None of this Sturgeon’s 100 days in Office pish from me. It’s a total media fabrication that means nothing. I am asking though if we can do politics differently for a change and actually improve public services.
The NHS ‘crisis’ is a case in point. Here we see the classic ritual dance – you go left and I’ll match you, lean the other way, and I’ll follow. Then we go round in circles and eventually fall down exhausted with no advance on understanding or development of delivery to the paying public. (The answer if you’re John McTernan in Murphy’s office is to privatise the lot and leave it to the market…brilliant)
There is no NHS crisis, I’m sorry to have to tell you doom-mongers. But there are lots of mini crises in doctors’ surgeries, clinics, hospitals and outpatients’ and very definitely in the management executive offices of the administrators charged with steering the runaway train.
There have always been such crises and there will always be crises because the NHS is an anthill teeming with activity, constantly reassessing in light of events, learning by mistakes and determined to try and get it right. It is also infected with low morale and downright callous people of a kind you might encounter just about anywhere in our routinely inarticulate and occasionally fierce wee country. (Like the nurses who told a woman in her nineties to ‘clean it yourself’ when she said the toilets needed washed).
Everybody in the health service knows this and deals with it as best they can. What they don’t do automatically is blame the government because they don’t have time to spend with a needy patient or because they’re on-shift at the weekend again. They wrestle instead with heads of department and managers and expect it to be run more smoothly but, like drivers in a jam on the A9, they don’t immediately think it’s the fault of the Transport Minister.
Ultimately the chain of command leads back to St Andrews House, it’s true but there are in the region of 25,000 admin staff in the Scottish NHS http://www.isdscotland.org/Health-Topics/Workforce/Publications/2013-11-26/2013-11-26-Workforce-Report.pdf?10242861510 with salaries ranging from £43,400 to £174,000 http://www.sehd.scot.nhs.uk/pcs/PCS2013(ESM)03.pdf
whose job is to make it run efficiently before a report drops on Shona Robison’s desk.
I worked in the public sector and rarely did I blame the Culture Minister for arranging inconvenient shifts at BBC Scotland. I don’t mean it’s not the government’s responsibility (in England they’ve specifically said it ISN’T the minister’s job, a la McTernan) but that the government lays out the strategy and it’s up to managers and staff to get on with it, including allocating beds.
If winter conditions cause a flood of confinements, whose job is it to unearth an extra 20 beds at short notice – the minister’s? You can argue the funds should be there although I doubt if anybody can properly predict need except basing it on precedent. But surely allocating budget need is why there are accountants in the admin block and executives with big desks…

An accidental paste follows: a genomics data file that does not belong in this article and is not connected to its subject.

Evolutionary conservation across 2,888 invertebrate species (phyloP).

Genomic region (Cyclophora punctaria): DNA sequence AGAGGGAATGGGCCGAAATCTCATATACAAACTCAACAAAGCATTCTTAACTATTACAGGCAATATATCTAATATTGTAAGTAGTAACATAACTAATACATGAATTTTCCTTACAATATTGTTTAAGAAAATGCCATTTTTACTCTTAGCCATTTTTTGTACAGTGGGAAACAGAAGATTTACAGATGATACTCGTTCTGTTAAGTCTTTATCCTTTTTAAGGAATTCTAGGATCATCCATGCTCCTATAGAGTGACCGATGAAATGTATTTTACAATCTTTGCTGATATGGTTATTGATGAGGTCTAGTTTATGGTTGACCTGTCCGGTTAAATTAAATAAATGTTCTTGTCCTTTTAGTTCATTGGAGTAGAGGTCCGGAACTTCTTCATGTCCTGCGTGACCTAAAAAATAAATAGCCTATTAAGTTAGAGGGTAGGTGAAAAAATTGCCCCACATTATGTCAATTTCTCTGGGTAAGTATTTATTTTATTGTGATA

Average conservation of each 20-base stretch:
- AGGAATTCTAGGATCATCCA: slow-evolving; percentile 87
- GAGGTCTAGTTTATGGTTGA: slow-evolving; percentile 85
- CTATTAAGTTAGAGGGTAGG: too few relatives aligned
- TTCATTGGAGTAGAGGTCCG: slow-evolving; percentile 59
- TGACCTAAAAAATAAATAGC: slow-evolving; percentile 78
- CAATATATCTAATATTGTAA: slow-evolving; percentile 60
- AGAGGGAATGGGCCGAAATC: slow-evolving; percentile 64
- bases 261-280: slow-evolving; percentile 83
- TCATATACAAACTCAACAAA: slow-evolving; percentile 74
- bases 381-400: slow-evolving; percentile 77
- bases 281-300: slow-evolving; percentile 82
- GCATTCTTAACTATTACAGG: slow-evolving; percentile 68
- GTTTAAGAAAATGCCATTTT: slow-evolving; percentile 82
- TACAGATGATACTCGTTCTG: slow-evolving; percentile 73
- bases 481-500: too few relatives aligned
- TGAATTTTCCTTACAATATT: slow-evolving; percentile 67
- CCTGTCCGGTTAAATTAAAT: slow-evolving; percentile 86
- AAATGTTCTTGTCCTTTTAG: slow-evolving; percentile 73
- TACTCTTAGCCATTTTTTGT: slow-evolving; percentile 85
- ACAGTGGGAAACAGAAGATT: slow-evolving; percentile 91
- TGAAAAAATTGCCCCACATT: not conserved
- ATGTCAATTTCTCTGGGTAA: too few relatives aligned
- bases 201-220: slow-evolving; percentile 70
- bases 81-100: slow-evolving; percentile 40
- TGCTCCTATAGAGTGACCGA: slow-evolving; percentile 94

Is missing targets guaranteed by legislation a crisis or a self-imposed PR gaffe created by a politician’s desperation to be seen acting in the public interest?
The point is that these are all long-term, unavoidable issues that have recently been conflated into a bigger ‘crisis’. It’s in the Record, it’s asked at FMQs and the Labour canvassers are handing out the leaflets on the doorstep all bigging up the NHS failure.
Labour’s strategy was ruthlessly exposed when they rushed in to attack the NHS with inaccurate figures on cancelled operations. It’s a scam and public confidence in the NHS and the SNP’s credibility to run it prove the point. I sometimes wonder what the staff make of it all.
What to do? Well, instead of putting on her starey eyes and her ‘Ah’m no kidding’ voice, Kezia Dugdale at FMQs might like to offer a solution. So far we’ve heard an extra 1000 nurses – a nice round sum, no? Why not 500? Why not 2000? Where would they go? Would they get specialist training? Why not 500 nurses and a few dozen consultants that we need? What’s the priority? Would they have a mobile bed centre for the winter seasonal rush? Or build more care homes for those well enough to leave but unable to fend independently? How would they deal with poor decision-making by managers? Would they toughen the disciplinary regime to make it easier to sack poor performers? What would they do when the whining stopped? Is stamping a foot really all she can do…or is there a young/feminist/progressive angle that one of her generation can finally bring to our debate.
Just as the SNP endlessly praise the service, giving the sense that there’s no need to worry, so Labour destroy the currency by running it down.
I suggest we stop the Carry on Nurse routine and invite Labour into the decision-making process. Seriously. The opposition nominates a representative, presumably Jenny Marra, who is invited to take part in all government discussions about the drift and range of health provision in a cooperative spirit to have Labour input at an early stage of policy planning. That way they get a chance to influence, they can see precisely where the challenges are and can appreciate where and why they disagree and can refine their arguments accordingly. No opposition person can be held responsible for any decisions made and is in no way held accountable. It’s a no-lose proposition. And it’s constructive.
It provides dialogue and perspective and deepens understanding. It might lead to the end of the shroud-waving embarrassment of Labour’s PR offensive. Think Labour would go for it?
It would be a nice way to mark 100 days of Sturgeon. Better than: You done OK, henby